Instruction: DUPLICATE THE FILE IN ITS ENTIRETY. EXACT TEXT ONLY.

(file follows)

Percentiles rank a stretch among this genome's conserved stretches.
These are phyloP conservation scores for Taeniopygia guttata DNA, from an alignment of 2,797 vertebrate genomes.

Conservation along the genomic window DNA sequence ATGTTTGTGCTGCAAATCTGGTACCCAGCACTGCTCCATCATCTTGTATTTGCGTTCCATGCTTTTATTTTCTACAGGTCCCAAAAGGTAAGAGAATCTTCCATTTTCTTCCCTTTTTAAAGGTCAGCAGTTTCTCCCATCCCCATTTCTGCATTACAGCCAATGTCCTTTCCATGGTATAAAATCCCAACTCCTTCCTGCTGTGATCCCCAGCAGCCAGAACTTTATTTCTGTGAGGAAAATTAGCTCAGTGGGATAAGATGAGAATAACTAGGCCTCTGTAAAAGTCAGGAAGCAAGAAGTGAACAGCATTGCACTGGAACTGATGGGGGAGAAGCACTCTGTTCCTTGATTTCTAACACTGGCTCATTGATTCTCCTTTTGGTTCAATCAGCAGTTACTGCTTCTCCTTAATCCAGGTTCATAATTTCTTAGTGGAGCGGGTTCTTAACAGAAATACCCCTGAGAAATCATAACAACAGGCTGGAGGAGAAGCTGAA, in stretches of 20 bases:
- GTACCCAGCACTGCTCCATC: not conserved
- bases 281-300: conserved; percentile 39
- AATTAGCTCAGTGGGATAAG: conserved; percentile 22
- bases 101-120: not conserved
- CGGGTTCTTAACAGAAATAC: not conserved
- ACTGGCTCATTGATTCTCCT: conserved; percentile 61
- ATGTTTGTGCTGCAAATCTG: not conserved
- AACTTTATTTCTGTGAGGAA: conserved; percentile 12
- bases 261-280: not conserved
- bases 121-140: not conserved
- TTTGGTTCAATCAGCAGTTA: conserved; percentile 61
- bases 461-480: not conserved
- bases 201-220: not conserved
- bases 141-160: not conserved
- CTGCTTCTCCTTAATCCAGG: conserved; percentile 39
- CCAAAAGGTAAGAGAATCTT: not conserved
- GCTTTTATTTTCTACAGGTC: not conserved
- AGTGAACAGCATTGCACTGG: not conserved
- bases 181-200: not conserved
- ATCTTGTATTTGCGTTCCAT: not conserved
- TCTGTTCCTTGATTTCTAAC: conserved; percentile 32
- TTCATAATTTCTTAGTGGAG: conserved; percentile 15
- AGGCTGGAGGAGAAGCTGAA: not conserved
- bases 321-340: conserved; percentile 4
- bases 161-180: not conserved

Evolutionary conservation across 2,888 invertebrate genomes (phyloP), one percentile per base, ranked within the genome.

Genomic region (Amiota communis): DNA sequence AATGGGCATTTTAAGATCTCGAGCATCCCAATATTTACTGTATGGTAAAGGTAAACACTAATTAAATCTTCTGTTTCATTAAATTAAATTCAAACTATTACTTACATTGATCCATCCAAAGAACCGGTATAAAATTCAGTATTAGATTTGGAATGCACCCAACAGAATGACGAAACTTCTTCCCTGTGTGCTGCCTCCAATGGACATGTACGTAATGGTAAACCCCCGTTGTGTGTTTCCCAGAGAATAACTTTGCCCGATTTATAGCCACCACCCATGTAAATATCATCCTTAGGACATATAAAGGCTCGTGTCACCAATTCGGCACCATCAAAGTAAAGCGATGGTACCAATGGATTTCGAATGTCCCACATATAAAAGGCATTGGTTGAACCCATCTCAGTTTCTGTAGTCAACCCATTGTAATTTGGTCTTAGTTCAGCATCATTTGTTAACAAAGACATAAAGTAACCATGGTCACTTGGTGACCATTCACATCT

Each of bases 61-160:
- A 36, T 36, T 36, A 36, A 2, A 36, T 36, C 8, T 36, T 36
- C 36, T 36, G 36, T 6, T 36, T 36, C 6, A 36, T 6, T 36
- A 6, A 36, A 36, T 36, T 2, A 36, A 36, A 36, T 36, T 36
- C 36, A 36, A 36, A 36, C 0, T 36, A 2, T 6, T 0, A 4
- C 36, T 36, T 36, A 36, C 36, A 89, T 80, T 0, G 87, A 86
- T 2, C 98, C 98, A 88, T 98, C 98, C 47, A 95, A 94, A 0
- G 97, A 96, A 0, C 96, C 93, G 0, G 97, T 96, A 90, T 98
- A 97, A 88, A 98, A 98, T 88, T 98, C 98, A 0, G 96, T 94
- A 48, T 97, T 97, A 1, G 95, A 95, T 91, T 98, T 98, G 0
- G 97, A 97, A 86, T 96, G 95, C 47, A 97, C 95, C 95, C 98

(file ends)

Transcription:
Percentiles rank a stretch among this genome's conserved stretches.
These are phyloP conservation scores for Taeniopygia guttata DNA, from an alignment of 2,797 vertebrate genomes.

Conservation along the genomic window DNA sequence ATGTTTGTGCTGCAAATCTGGTACCCAGCACTGCTCCATCATCTTGTATTTGCGTTCCATGCTTTTATTTTCTACAGGTCCCAAAAGGTAAGAGAATCTTCCATTTTCTTCCCTTTTTAAAGGTCAGCAGTTTCTCCCATCCCCATTTCTGCATTACAGCCAATGTCCTTTCCATGGTATAAAATCCCAACTCCTTCCTGCTGTGATCCCCAGCAGCCAGAACTTTATTTCTGTGAGGAAAATTAGCTCAGTGGGATAAGATGAGAATAACTAGGCCTCTGTAAAAGTCAGGAAGCAAGAAGTGAACAGCATTGCACTGGAACTGATGGGGGAGAAGCACTCTGTTCCTTGATTTCTAACACTGGCTCATTGATTCTCCTTTTGGTTCAATCAGCAGTTACTGCTTCTCCTTAATCCAGGTTCATAATTTCTTAGTGGAGCGGGTTCTTAACAGAAATACCCCTGAGAAATCATAACAACAGGCTGGAGGAGAAGCTGAA, in stretches of 20 bases:
- GTACCCAGCACTGCTCCATC: not conserved
- bases 281-300: conserved; percentile 39
- AATTAGCTCAGTGGGATAAG: conserved; percentile 22
- bases 101-120: not conserved
- CGGGTTCTTAACAGAAATAC: not conserved
- ACTGGCTCATTGATTCTCCT: conserved; percentile 61
- ATGTTTGTGCTGCAAATCTG: not conserved
- AACTTTATTTCTGTGAGGAA: conserved; percentile 12
- bases 261-280: not conserved
- bases 121-140: not conserved
- TTTGGTTCAATCAGCAGTTA: conserved; percentile 61
- bases 461-480: not conserved
- bases 201-220: not conserved
- bases 141-160: not conserved
- CTGCTTCTCCTTAATCCAGG: conserved; percentile 39
- CCAAAAGGTAAGAGAATCTT: not conserved
- GCTTTTATTTTCTACAGGTC: not conserved
- AGTGAACAGCATTGCACTGG: not conserved
- bases 181-200: not conserved
- ATCTTGTATTTGCGTTCCAT: not conserved
- TCTGTTCCTTGATTTCTAAC: conserved; percentile 32
- TTCATAATTTCTTAGTGGAG: conserved; percentile 15
- AGGCTGGAGGAGAAGCTGAA: not conserved
- bases 321-340: conserved; percentile 4
- bases 161-180: not conserved

Evolutionary conservation across 2,888 invertebrate genomes (phyloP), one percentile per base, ranked within the genome.

Genomic region (Amiota communis): DNA sequence AATGGGCATTTTAAGATCTCGAGCATCCCAATATTTACTGTATGGTAAAGGTAAACACTAATTAAATCTTCTGTTTCATTAAATTAAATTCAAACTATTACTTACATTGATCCATCCAAAGAACCGGTATAAAATTCAGTATTAGATTTGGAATGCACCCAACAGAATGACGAAACTTCTTCCCTGTGTGCTGCCTCCAATGGACATGTACGTAATGGTAAACCCCCGTTGTGTGTTTCCCAGAGAATAACTTTGCCCGATTTATAGCCACCACCCATGTAAATATCATCCTTAGGACATATAAAGGCTCGTGTCACCAATTCGGCACCATCAAAGTAAAGCGATGGTACCAATGGATTTCGAATGTCCCACATATAAAAGGCATTGGTTGAACCCATCTCAGTTTCTGTAGTCAACCCATTGTAATTTGGTCTTAGTTCAGCATCATTTGTTAACAAAGACATAAAGTAACCATGGTCACTTGGTGACCATTCACATCT

Each of bases 61-160:
- A 36, T 36, T 36, A 36, A 2, A 36, T 36, C 8, T 36, T 36
- C 36, T 36, G 36, T 6, T 36, T 36, C 6, A 36, T 6, T 36
- A 6, A 36, A 36, T 36, T 2, A 36, A 36, A 36, T 36, T 36
- C 36, A 36, A 36, A 36, C 0, T 36, A 2, T 6, T 0, A 4
- C 36, T 36, T 36, A 36, C 36, A 89, T 80, T 0, G 87, A 86
- T 2, C 98, C 98, A 88, T 98, C 98, C 47, A 95, A 94, A 0
- G 97, A 96, A 0, C 96, C 93, G 0, G 97, T 96, A 90, T 98
- A 97, A 88, A 98, A 98, T 88, T 98, C 98, A 0, G 96, T 94
- A 48, T 97, T 97, A 1, G 95, A 95, T 91, T 98, T 98, G 0
- G 97, A 97, A 86, T 96, G 95, C 47, A 97, C 95, C 95, C 98